Posts Tagged ‘Mu’

Synchronicity, Seattle, Schizandra and Amazon’s 2009 Breakthrough Novel Award Contest

Anyone who reads this blog or knows me also knows that synchronicity plays a dramatic role in my daily life.  The “coincidences” happen so often that my hubby and I joke about the phenomenon.  When I walk into the room, T.V. characters start talking about being vegetarian, doing a cleanse or eating only raw foods–even if the plot has nothing to do with any of those topics!  You might not know some of the following stories, though, or how they relate to Amazon, so I decided to share a little background.

While recovering from my devastating 1998 brain injury, I reached a point where I had run out of funds.  I had a nasty Worker’s Comp lawsuit going on, which looked like it was going nowhere soon.  I had already sold my car to pay my rent, and I was still unable to work.  Things looked bleak. 

In the midst of this, I started getting nightly “instructions” to move to Seattle by August 1, 2001 so that I could meet my future husband.  If I didn’t move by that date, I’d miss the boat entirely!  Nevermind that my lease went until September.  Nevermind that I had no way of paying June or July’s rent, let alone making a cross-country move to a place I’d only briefly visited!  Every night I would dream of my future husband’s eyes and a long list of characteristics by which I would recognize him.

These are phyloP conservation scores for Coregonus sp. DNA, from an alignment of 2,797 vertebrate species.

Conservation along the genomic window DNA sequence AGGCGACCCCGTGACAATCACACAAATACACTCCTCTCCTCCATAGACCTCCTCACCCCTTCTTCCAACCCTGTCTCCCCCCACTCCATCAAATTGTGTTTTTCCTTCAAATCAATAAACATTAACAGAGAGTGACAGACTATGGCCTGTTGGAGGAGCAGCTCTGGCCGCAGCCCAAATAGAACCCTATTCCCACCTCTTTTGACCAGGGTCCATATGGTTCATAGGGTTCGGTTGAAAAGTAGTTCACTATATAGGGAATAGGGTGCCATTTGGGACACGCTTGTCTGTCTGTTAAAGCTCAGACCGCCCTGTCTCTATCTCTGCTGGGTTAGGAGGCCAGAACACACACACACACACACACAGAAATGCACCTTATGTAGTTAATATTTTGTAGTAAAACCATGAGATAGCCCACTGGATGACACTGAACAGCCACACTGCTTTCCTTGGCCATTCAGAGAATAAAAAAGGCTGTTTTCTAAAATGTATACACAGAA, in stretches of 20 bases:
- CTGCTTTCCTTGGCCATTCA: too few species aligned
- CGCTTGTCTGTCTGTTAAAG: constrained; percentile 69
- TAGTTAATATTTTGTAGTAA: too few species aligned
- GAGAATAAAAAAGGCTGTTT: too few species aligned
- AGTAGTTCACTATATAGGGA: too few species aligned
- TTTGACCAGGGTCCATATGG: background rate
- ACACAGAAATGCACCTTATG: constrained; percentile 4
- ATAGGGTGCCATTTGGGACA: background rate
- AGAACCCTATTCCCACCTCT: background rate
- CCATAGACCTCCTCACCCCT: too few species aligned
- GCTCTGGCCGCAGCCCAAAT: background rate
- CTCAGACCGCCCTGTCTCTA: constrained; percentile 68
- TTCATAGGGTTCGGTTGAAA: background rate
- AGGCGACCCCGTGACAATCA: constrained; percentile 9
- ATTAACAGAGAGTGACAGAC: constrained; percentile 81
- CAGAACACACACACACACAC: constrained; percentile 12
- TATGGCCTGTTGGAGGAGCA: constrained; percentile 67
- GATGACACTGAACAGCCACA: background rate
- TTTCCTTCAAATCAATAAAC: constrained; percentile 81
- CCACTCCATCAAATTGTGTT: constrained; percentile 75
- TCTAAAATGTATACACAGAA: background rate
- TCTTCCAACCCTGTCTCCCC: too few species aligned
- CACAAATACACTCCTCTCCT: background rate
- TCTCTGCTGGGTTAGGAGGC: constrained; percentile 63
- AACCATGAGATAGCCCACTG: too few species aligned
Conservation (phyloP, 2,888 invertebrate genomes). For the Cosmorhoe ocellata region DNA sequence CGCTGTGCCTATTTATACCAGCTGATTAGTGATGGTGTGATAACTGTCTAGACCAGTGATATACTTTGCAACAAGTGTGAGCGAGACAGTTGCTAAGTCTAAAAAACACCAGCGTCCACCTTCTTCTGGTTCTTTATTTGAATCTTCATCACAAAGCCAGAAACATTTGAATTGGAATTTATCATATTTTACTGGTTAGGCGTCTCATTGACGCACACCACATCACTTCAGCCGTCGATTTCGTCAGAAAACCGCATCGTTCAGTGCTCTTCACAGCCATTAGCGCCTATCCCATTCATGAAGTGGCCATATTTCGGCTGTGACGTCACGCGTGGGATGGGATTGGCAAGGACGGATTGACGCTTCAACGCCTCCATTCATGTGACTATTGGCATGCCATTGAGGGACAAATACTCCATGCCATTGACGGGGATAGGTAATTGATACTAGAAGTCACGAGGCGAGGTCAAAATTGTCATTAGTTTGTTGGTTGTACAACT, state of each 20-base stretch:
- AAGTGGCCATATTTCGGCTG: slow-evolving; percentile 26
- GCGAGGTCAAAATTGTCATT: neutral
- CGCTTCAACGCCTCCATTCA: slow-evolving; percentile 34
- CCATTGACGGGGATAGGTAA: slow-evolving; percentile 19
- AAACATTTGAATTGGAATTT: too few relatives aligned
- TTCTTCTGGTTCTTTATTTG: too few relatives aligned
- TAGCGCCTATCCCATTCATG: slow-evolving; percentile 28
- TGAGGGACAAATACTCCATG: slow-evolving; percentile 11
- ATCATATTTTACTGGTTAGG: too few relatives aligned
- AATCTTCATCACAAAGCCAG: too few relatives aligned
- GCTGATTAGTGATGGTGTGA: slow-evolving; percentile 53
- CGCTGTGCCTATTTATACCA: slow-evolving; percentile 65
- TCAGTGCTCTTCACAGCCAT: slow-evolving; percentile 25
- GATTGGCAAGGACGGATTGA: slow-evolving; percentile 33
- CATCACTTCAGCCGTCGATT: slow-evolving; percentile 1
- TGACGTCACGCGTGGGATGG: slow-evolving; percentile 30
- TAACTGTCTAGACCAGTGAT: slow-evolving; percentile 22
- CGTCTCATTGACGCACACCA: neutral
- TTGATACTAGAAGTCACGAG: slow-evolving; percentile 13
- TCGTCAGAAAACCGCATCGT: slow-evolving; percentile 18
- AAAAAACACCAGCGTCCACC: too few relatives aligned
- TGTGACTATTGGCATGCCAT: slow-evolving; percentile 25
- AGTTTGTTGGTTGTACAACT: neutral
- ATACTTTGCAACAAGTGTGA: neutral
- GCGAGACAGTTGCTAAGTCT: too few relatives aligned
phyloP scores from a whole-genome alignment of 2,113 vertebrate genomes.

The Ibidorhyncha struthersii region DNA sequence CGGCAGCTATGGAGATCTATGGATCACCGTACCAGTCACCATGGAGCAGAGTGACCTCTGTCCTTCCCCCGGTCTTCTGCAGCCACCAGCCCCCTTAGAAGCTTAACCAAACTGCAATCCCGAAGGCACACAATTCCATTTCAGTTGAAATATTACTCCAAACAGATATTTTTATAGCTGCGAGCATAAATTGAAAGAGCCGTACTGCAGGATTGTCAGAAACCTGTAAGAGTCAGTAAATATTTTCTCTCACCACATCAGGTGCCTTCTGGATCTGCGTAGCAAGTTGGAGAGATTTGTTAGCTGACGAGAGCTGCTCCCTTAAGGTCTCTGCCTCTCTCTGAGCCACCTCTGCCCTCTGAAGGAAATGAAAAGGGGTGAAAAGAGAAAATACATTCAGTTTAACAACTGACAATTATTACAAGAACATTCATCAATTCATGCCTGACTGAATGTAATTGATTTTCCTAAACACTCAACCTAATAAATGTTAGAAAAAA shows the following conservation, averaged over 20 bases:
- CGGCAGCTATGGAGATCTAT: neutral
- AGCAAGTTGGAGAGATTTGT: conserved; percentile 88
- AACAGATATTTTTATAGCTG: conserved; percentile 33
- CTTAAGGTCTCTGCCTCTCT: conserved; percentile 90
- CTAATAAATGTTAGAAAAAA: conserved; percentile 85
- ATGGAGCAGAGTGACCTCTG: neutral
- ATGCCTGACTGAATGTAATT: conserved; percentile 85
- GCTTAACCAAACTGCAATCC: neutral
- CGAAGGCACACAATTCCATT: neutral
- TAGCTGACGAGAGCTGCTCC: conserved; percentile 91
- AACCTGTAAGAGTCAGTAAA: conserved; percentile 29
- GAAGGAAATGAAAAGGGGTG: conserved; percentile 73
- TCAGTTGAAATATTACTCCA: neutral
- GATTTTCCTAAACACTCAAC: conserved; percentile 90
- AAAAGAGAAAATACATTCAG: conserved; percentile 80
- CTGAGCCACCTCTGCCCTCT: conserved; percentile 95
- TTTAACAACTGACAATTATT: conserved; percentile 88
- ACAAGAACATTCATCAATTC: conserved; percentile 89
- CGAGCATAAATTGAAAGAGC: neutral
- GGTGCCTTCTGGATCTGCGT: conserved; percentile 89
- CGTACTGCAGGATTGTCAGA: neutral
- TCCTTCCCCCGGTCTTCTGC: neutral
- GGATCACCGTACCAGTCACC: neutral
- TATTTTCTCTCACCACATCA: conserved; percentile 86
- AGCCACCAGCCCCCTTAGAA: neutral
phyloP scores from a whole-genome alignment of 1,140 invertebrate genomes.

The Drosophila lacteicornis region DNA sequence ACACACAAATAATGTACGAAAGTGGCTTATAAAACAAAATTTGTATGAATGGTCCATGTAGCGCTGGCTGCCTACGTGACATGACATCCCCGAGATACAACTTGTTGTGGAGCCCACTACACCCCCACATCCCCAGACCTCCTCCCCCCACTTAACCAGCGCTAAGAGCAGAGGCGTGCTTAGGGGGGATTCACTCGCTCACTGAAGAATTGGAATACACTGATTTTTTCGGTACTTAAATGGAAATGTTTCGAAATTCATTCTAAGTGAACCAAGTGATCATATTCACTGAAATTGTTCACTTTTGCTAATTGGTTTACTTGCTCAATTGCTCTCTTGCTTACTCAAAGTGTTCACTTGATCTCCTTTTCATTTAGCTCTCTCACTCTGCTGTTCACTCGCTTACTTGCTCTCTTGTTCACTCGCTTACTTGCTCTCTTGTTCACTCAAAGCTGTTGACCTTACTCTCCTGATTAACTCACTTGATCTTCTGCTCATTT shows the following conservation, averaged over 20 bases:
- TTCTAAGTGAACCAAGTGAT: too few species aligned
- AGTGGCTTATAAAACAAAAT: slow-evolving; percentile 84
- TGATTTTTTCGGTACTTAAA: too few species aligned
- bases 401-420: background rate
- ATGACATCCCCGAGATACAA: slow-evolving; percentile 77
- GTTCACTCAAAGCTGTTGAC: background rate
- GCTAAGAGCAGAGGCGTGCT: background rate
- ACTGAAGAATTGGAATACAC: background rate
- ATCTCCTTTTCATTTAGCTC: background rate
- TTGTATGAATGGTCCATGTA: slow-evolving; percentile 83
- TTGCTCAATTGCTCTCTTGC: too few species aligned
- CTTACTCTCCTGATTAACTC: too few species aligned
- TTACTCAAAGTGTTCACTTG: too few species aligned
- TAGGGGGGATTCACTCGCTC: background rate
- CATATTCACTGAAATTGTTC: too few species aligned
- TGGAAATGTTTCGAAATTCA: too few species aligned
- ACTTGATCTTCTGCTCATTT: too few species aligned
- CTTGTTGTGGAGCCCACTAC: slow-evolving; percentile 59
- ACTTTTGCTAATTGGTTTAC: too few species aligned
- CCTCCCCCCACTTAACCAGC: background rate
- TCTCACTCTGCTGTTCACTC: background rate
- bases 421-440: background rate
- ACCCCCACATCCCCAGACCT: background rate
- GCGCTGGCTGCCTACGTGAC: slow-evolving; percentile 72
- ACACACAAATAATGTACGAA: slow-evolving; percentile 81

At this point, I questioned my sanity, but without a rational mind, leaps of faith somehow made more sense.  I began bargaining for signs.  “If I’m really meant to move to Seattle, then I want to be sure.  If I’m meant to go by August 1, then I need something big: huge.  I want my Worker’s Comp settlement to come through on my birthday.  If that happens, then I’ll know these instructions are for real.”

From that day forward, I started talking about “my birthday settlement.”  People would shake their heads and say, “Poor Laura, she has a brain injury! She’s totally lost touch with reality!  Laura, don’t ruin your birthday by setting yourself up for disappointment.”  No matter what they or my lawyer said, though, I couldn’t shake the idea that I’d get a Worker’s Comp settlement on my birthday.  Even when May 22, 2001’s workday came and went, I continued talking about it that night.